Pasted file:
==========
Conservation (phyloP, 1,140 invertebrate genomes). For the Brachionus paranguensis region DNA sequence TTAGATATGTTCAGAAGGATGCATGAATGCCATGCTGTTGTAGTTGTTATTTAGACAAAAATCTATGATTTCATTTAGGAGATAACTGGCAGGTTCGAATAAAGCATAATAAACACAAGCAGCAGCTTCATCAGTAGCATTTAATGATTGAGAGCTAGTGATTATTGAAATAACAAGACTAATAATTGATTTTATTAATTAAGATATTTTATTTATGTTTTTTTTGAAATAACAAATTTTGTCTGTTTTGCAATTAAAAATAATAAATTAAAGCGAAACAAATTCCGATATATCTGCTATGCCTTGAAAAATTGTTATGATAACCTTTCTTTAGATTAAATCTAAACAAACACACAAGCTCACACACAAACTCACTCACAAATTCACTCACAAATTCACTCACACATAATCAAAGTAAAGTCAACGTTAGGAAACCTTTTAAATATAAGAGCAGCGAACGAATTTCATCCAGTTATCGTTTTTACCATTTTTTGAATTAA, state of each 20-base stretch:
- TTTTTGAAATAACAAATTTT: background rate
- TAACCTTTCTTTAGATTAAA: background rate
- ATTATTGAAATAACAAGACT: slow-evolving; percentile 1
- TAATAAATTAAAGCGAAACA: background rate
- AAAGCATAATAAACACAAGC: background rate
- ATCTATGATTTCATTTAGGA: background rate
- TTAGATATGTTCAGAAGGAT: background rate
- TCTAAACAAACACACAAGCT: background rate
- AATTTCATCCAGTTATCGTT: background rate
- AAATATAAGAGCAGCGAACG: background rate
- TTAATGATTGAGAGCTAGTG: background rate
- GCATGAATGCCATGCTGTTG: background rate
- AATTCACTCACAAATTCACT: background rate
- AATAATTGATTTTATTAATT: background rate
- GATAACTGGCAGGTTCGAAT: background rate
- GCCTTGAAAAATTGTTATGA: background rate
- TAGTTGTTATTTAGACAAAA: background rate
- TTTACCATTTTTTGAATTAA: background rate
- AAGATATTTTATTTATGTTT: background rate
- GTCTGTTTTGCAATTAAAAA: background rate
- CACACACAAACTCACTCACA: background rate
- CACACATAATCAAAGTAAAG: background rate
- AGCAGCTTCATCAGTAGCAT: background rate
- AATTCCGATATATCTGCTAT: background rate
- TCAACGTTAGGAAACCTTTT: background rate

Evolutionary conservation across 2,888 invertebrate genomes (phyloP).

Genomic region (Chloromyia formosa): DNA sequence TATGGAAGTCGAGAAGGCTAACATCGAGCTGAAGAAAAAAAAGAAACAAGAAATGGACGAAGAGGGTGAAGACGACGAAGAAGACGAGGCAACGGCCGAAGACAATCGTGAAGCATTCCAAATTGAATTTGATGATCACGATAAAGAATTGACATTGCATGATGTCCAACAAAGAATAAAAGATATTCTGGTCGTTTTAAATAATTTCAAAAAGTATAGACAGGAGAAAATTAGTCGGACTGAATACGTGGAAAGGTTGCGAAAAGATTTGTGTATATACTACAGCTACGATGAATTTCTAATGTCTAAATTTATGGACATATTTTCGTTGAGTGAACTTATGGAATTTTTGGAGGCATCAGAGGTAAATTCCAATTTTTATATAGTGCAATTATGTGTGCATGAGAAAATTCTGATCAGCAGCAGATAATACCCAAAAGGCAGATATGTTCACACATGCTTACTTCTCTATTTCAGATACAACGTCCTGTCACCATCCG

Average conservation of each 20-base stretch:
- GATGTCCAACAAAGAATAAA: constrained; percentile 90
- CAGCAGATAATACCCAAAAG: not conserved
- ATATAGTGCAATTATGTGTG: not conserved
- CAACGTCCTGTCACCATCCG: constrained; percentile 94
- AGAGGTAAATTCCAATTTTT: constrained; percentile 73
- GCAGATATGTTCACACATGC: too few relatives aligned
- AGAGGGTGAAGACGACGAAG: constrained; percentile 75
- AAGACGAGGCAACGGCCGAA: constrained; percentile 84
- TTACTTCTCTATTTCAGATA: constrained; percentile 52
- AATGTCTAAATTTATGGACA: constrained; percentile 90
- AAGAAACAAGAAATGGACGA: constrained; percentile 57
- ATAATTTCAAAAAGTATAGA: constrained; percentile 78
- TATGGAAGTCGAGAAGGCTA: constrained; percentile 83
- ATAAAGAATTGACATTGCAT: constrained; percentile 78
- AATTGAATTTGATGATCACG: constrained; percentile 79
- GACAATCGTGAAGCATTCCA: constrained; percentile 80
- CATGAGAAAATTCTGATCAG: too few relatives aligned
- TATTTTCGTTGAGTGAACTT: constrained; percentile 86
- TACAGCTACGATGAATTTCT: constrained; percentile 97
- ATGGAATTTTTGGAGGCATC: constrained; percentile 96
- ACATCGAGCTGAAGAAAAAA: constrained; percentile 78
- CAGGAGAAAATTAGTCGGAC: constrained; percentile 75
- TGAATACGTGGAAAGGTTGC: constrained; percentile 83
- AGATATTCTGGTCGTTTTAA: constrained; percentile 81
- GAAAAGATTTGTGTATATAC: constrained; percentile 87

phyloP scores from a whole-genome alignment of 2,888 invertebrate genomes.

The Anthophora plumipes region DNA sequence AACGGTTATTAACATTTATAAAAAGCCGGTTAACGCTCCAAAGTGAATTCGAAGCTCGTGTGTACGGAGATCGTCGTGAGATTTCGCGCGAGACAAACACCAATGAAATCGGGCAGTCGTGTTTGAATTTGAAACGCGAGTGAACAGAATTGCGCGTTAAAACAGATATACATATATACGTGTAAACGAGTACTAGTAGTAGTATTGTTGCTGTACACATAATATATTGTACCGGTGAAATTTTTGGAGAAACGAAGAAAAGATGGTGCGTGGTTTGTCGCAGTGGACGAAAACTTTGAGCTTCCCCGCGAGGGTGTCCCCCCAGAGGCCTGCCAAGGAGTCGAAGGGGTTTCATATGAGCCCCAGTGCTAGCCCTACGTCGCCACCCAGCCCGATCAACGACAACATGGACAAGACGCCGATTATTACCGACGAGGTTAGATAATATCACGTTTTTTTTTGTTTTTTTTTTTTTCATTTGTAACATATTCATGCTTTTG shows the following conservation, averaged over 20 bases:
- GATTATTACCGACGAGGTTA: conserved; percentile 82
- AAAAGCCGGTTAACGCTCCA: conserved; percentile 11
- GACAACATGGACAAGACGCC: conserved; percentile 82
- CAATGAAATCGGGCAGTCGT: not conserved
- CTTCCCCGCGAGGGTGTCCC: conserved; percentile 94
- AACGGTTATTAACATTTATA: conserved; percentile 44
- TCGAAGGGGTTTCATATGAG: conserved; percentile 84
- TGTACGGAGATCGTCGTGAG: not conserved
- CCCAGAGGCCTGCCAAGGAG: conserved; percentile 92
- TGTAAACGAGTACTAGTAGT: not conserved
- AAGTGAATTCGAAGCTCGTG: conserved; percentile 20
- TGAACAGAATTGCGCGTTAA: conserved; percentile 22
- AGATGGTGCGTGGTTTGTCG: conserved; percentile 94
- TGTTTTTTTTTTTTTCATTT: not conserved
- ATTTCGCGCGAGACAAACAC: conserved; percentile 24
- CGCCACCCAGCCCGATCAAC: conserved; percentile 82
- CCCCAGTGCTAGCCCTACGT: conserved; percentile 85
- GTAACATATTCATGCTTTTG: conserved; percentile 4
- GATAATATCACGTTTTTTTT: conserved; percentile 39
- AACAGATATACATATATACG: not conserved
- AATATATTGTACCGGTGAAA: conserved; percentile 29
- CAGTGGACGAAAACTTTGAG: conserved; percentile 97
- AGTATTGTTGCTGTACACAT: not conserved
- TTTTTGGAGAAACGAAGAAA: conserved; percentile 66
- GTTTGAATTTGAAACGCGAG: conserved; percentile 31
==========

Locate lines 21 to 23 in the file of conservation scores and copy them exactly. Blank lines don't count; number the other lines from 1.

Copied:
- GTCTGTTTTGCAATTAAAAA: background rate
- CACACACAAACTCACTCACA: background rate
- CACACATAATCAAAGTAAAG: background rate